Tom Green Septet – “Tipping Point”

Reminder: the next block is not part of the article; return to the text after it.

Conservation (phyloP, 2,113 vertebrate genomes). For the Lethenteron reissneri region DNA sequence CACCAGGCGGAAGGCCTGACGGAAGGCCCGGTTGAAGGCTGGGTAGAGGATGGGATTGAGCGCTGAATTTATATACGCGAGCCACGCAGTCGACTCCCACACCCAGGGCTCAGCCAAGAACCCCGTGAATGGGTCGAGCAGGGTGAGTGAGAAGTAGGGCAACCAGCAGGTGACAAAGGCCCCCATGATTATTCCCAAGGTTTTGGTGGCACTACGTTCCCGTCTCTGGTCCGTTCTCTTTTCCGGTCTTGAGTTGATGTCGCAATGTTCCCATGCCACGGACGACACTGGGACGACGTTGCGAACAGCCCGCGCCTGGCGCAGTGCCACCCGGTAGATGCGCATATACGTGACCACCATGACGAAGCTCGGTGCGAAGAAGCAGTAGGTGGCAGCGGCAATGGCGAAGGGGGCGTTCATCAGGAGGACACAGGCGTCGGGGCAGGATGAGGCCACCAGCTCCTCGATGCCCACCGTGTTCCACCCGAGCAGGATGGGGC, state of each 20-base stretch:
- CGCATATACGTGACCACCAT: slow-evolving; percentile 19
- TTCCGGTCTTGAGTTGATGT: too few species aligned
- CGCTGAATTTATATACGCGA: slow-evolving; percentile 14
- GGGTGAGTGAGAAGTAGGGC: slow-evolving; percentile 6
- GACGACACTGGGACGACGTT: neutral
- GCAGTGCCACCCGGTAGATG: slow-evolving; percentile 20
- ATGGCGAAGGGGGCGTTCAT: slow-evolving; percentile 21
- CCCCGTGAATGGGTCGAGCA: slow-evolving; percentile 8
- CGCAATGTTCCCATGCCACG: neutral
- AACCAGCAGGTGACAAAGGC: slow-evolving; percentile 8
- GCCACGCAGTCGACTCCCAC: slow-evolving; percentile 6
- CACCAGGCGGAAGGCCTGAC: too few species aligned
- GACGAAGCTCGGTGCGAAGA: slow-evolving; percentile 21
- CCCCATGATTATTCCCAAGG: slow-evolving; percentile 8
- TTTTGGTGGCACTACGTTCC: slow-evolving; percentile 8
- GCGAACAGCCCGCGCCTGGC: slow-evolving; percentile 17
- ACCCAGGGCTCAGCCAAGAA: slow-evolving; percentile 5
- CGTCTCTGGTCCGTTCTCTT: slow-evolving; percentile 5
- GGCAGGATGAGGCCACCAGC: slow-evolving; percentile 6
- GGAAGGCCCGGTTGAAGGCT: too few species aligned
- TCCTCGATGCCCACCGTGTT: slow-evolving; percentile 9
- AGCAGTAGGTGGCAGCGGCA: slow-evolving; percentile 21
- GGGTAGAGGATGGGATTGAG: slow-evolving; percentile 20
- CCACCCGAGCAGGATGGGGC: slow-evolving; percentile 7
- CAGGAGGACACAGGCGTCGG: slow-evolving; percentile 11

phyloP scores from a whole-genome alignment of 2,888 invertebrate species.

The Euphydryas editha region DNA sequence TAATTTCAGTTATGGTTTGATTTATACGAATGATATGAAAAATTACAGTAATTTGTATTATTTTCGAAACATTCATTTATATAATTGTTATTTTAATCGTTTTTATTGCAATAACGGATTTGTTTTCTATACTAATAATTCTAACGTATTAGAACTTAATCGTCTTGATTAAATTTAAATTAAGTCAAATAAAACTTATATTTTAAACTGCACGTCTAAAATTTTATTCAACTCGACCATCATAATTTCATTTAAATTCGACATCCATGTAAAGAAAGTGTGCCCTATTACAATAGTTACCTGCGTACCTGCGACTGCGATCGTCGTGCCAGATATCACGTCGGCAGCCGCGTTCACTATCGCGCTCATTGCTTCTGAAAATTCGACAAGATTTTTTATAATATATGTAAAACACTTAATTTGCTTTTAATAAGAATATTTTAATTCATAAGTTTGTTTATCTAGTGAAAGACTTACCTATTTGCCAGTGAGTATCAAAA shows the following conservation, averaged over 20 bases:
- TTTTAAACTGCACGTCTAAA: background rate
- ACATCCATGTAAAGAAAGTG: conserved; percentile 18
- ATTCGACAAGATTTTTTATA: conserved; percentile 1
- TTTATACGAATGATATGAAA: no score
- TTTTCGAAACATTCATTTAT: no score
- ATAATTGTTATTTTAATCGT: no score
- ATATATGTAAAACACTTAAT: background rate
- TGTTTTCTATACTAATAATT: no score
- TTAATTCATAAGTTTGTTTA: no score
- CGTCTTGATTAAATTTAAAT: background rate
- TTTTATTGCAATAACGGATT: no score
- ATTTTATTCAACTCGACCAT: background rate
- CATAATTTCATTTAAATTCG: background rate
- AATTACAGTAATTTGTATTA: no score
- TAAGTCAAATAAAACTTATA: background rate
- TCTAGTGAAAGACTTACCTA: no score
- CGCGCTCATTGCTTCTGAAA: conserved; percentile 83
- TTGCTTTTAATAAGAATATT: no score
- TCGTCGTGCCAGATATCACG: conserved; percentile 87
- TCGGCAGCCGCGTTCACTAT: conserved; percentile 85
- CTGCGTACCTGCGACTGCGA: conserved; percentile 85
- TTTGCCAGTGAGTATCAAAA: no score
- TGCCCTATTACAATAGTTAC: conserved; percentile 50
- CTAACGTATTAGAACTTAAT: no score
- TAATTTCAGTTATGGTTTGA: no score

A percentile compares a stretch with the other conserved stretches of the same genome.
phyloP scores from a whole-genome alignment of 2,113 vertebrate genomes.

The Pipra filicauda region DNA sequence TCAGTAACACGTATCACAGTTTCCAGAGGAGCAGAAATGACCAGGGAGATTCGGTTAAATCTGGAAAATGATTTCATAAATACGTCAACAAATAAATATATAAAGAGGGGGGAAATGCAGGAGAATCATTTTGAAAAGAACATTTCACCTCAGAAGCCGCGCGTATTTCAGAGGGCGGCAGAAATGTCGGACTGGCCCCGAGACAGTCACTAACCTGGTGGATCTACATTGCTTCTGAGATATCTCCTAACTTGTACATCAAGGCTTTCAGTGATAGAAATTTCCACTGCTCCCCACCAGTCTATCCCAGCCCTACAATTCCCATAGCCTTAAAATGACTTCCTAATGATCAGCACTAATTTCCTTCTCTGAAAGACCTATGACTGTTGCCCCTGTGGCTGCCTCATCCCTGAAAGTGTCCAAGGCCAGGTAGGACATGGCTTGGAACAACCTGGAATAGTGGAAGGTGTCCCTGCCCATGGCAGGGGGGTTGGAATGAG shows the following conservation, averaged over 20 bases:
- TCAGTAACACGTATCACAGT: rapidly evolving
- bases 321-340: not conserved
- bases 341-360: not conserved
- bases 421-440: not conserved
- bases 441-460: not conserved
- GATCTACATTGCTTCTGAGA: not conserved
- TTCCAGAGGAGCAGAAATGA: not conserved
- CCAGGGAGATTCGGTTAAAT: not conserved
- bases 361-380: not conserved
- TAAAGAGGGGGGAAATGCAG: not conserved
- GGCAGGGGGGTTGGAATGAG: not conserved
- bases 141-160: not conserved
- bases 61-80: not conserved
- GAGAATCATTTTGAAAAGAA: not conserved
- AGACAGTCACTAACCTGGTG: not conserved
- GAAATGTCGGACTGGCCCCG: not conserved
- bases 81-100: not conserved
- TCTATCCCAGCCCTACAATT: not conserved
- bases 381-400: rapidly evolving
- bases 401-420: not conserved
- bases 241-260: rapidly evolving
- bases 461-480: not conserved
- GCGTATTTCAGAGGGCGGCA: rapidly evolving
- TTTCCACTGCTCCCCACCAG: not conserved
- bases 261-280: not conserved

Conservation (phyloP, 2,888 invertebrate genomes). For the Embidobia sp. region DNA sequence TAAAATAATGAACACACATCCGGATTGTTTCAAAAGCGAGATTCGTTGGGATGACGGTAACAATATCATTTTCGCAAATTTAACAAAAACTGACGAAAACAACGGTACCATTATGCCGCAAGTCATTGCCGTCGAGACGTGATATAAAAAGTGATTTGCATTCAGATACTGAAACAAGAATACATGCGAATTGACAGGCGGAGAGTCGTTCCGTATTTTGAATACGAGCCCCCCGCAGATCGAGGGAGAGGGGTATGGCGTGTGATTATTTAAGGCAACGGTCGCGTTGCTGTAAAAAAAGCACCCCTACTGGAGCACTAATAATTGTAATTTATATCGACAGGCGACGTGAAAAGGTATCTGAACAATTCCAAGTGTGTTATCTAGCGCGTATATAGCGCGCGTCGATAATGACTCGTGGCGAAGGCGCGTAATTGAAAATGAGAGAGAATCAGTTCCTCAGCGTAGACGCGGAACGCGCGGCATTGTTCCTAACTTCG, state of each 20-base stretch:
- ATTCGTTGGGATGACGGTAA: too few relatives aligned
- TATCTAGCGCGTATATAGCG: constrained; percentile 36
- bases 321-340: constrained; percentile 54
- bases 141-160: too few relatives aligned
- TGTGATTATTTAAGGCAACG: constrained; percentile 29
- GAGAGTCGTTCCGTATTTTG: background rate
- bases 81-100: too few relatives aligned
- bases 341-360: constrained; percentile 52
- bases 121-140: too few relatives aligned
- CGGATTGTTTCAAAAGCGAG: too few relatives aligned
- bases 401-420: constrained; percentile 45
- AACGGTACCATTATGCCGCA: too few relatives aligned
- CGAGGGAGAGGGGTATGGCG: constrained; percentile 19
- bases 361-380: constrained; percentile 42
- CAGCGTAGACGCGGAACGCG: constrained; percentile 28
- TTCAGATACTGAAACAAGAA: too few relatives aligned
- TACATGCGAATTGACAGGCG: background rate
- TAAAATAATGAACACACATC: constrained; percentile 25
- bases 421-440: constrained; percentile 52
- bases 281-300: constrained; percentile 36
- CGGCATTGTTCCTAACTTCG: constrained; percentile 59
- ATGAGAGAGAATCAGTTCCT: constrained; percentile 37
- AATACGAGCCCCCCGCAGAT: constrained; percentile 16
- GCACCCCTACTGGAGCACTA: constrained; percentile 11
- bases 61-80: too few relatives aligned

Tom Green Septet – Tipping Point (Spark 008. CD Review by Peter Jones) In the five years since his impressive debut Skyline, trombonist Tom Green has stuck to his winning formula. There has been only one change to the Septet’s personnel, Tommy Andrews replacing Matthew Herd on alto saxophone. Even the Sam Barley-designed CD sleeve is almost identical to the one he did for Skyline, except that this time the figure of the child flying a kite has been lifted into the air along with it. The image metaphorically reflects the title – Tipping Point, a term familiar to anyone concerned about climate change, as environmentalist Tom Green most certainly is. Tom Green Septet album coverBut there’s no gloom on the musical horizon. In fact, there’s a breezy outdoor freshness to this music, as well as a level of complexity to the arrangements one would normally associate with a larger ensemble. So it’s not surprising that the Septet sounds like a chamber version of the Patchwork Orchestra, of which Tom Green is a member. Trumpet player James Davison, bassist Misha Mullov-Abbado and drummer Scott Chapman also belong to both groups.  There’s an optimistic, youthful energy here, as on Kaleidoscope, to which Green contributes an energetic solo. Between Now and Never, which follows, is a stately mini-suite, with lovely piano from Sam James and trumpet from James Davison. Just as you think it’s over, there’s a gorgeous passage featuring just the horns, with Davison taking the melody, after which Sam James finishes things off with a rippling coda. Seatoller, another complex piece that develops in stages, is based on interplay between rhythm section and the horns.  There was just one non-original (Skylark) on Skyline, and so it is here – a quick rendition of Joni Mitchell’s My Old Man. On Jack O’Lantern, the horn lines interweave and seem to chase each other much like the will-o’-the-wisps of the tune’s title, and Sam Miles gets his chance to solo on the tenor. The closer Chorale begins with ecclesiastical cadences before veering off into something less predictable, and there’s more from the four horns as an ensemble within an ensemble. The best albums are those which don’t fully reveal themselves until you’ve listened several times. Tipping Point sounds like one of those. I’ll enjoy getting better acquainted. LINKS: Buy the album on Spark’s website Read more from Tom Green in our feature interview

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